July 14, 2024
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The Joy of Questions: Why I Love Learning at Lamdeinu

Eight years ago I was blessed with the opportunity to start Lamdeinu—the center for adult learning in Teaneck. With the support of friends, family, fellow learners and communal leaders, my dream of creating a community of learning came to be. Around the Shabbat table, my family considered what to name our new learning community. We came up with Lamdeinu because this moniker reflects the vitality of engaging in joint and interactive Torah study.

Over the years, I have been asked many times what is special about Lamdeinu. I have given many answers, and they are all true. This Simchat Torah, as I was saying Hallel, yet another beautiful aspect of learning be-chevruta at Lamdeinu occurred to me. I was reciting the poetic psalm of Be-tzeit Yisrael—Tehillim 114—which describes the extraordinary experience of the exodus from Egypt. When Israel came out of Egypt, the psalm begins, nature itself rejoiced as God intervened to rescue the powerless slaves from their oppressors. The psalm then continues in striking verse:

The sea saw and fled; the Jordan river turned back.

The mountains skipped like rams, the hills like lambs.

But the psalm does not end with this brilliant flourish. It continues with a rhetorical question.

Why was it, oh sea, that you fled?

Why was it Jordan river, that you turned back?

Why mountains, did you skip like rams

And you, hills, like lambs?

Only then does the psalm conclude with its climactic message. The bodies of water and mountains stood back in awe and reverence because they beheld the presence of God the Creator of the earth who miraculously “turns rock into water and flint into a flowing spring” to redeem and protect His beloved nation of Israel.

I often wondered at the repetitiveness of this psalm. Why not just state: “When Israel left Egypt, the sea and Jordan river stood back because of the awesome power of God?” Why so many statements followed by questions about retreating seas and rivers, before the psalm makes its simple and compelling point that God is in control of the universe and humanity?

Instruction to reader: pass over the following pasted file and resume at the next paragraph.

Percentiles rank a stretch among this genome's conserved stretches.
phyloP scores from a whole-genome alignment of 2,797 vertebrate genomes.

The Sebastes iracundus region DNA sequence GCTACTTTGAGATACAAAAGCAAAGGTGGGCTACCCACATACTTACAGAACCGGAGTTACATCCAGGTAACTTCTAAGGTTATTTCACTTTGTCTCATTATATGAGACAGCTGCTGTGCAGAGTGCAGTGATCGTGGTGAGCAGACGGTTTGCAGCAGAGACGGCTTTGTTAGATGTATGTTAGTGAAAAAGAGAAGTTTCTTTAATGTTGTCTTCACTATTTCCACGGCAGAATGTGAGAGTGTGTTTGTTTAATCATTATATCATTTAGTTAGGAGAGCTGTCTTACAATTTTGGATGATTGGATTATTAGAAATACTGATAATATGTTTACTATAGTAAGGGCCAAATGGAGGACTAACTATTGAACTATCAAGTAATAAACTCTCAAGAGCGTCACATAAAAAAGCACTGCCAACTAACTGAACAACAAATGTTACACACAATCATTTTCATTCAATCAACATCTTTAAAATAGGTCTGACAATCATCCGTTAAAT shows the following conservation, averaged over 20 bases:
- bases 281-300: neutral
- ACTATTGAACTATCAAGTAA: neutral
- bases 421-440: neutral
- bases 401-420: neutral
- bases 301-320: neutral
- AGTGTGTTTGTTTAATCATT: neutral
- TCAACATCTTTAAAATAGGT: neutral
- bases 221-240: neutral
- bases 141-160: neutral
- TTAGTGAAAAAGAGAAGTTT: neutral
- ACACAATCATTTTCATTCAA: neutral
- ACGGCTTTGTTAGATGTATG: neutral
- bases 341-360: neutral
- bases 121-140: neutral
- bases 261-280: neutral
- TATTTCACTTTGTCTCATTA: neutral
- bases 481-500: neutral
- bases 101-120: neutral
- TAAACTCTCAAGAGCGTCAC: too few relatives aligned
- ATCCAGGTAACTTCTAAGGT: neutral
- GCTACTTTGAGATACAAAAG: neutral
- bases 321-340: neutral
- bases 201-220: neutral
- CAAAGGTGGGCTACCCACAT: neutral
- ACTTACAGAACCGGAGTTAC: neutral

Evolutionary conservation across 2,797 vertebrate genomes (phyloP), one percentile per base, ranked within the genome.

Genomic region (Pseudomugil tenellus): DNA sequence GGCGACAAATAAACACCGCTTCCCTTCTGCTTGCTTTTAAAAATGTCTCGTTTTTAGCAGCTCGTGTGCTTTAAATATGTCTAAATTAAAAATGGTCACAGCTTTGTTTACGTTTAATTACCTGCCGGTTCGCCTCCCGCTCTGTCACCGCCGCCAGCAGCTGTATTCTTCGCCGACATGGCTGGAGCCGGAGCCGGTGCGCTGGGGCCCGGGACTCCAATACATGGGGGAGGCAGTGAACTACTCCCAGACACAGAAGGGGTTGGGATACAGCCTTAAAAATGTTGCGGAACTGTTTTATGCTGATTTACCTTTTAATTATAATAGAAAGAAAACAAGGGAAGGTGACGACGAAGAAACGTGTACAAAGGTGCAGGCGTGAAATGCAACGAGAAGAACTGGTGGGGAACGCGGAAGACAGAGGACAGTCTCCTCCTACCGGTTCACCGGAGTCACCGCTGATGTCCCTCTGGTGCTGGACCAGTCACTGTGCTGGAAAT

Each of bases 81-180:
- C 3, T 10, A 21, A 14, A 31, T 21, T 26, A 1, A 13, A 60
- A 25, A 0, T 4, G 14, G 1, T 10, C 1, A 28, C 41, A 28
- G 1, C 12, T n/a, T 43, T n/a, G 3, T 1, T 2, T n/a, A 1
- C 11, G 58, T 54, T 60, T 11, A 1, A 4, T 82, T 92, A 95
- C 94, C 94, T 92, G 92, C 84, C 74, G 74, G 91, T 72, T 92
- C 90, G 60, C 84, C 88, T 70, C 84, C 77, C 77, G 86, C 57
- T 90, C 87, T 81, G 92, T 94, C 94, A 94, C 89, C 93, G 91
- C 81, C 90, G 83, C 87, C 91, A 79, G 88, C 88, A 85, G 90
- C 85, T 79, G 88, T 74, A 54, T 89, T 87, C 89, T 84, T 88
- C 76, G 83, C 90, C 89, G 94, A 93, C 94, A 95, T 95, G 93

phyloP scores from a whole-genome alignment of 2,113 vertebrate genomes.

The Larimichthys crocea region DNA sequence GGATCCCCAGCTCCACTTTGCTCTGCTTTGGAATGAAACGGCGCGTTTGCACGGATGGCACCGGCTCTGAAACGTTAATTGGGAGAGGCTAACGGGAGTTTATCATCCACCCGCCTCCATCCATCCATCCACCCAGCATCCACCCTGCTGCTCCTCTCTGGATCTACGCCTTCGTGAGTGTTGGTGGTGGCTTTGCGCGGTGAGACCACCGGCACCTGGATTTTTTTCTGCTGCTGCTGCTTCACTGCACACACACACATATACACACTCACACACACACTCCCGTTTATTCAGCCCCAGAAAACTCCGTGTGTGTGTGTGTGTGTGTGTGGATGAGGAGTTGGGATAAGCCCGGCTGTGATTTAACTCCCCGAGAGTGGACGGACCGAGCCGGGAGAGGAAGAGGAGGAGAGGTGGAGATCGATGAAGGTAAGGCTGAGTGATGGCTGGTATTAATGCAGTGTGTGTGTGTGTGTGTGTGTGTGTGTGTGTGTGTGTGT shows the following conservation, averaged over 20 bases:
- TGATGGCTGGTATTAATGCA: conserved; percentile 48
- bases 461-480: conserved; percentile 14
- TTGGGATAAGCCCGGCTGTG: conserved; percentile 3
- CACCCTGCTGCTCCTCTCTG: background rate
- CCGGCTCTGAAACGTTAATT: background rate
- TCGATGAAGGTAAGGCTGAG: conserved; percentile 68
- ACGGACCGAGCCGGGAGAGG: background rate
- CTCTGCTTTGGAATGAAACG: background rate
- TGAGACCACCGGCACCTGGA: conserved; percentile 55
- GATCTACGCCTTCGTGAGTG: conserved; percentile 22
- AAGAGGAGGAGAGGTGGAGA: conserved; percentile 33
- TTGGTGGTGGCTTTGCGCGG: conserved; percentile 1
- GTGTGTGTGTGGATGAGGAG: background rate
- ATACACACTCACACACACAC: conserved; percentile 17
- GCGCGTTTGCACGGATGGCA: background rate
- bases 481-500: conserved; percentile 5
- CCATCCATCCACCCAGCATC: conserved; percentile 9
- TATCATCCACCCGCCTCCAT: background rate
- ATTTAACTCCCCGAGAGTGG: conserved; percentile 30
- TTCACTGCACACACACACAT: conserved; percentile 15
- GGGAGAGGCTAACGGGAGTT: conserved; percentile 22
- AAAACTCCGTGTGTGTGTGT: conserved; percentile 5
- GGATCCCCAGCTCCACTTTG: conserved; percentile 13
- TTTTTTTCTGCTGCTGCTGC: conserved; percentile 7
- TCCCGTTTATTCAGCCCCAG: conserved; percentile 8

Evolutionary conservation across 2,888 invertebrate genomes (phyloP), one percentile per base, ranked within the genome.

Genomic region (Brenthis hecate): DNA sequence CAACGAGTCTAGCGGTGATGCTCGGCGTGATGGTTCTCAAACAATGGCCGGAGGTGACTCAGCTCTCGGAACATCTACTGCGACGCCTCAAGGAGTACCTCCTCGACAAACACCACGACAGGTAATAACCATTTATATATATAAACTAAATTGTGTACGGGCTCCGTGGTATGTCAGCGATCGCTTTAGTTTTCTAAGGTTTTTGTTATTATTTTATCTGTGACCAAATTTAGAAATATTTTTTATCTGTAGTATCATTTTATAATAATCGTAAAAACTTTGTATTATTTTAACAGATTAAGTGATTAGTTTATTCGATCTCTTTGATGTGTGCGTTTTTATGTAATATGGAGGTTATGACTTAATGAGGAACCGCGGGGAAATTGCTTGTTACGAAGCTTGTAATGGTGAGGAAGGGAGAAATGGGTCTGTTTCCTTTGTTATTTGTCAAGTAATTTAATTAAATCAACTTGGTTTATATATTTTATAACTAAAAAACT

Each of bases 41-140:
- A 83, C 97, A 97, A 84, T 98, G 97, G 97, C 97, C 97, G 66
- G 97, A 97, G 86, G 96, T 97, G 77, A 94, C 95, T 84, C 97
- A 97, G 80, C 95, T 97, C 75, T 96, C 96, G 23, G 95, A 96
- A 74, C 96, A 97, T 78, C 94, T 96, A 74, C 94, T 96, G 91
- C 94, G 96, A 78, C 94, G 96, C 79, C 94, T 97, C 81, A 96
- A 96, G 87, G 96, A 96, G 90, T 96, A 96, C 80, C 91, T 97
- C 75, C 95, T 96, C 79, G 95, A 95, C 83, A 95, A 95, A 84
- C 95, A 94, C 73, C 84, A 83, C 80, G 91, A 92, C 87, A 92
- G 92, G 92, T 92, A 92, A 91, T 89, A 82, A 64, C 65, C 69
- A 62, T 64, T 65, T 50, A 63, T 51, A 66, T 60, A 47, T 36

The answer, of course, is that Be-tzeit Yisrael is written to engage human beings, and people are not collections of facts and ideas. Each of us is made of thoughts and feelings. Stating in scientific fashion that God used nature to save the Jewish slaves is nowhere as emotionally compelling as conveying that idea through poetry and rhetorical questions. The psalm of Be-Tzeit Yisrael that we recite in the Hallel is a poetic journey that heightens our appreciation of God’s sovereignty over the world and His providence over the Jewish nation. To learn deeply and effectively, human beings must engage with text—not just recite it. They must ask the questions, consider and discuss the answers and then, finally, arrive at a satisfying conclusion.

Which brings me to the Lamdeinu learning experience. The trademark of Lamdeinu is the bonding and connection that grows between human beings when they join together in the study of Torah. Whether it be Chumash, Tanach, Gemara or halacha, the Lamdeinu experience is about the asking of questions of the text and the engaging and interacting with each other that must precede the arrival at answers and conclusions. This is the essence of the tradition of Torah learning that has enriched Judaism for thousands of years—and this is what we do every morning at Lamdeinu!

Join us at Lamdeinu for the experience of Torah study! Lamdeinu’s new semester begins Thursday, October 20 and continues through December. Every class and shiur is self-contained—you may join at any time.

And remember, the most important part of learning Torah is asking questions! If you have any questions about Lamdeinu, please contact me at [email protected] or program director Debbie Negari at [email protected]. We look forward to learning torah with you and to answering your questions!


Dean Rachel Friedman is a noted teacher, author and lecturer in the areas of Bible and Jewish liturgy. Friedman is the founder of Lamdeinu, the center for Jewish learning in Teaneck. She served for many years as associate dean and chair of Tanakh Studies at Drisha Institute for Jewish Education in New York City. She has been a scholar-in-residence at synagogues and educational institutions throughout the United States and abroad. She has a master’s in Bible from the Bernard Revel Graduate School at Yeshiva University and a JD from Columbia University School of Law.

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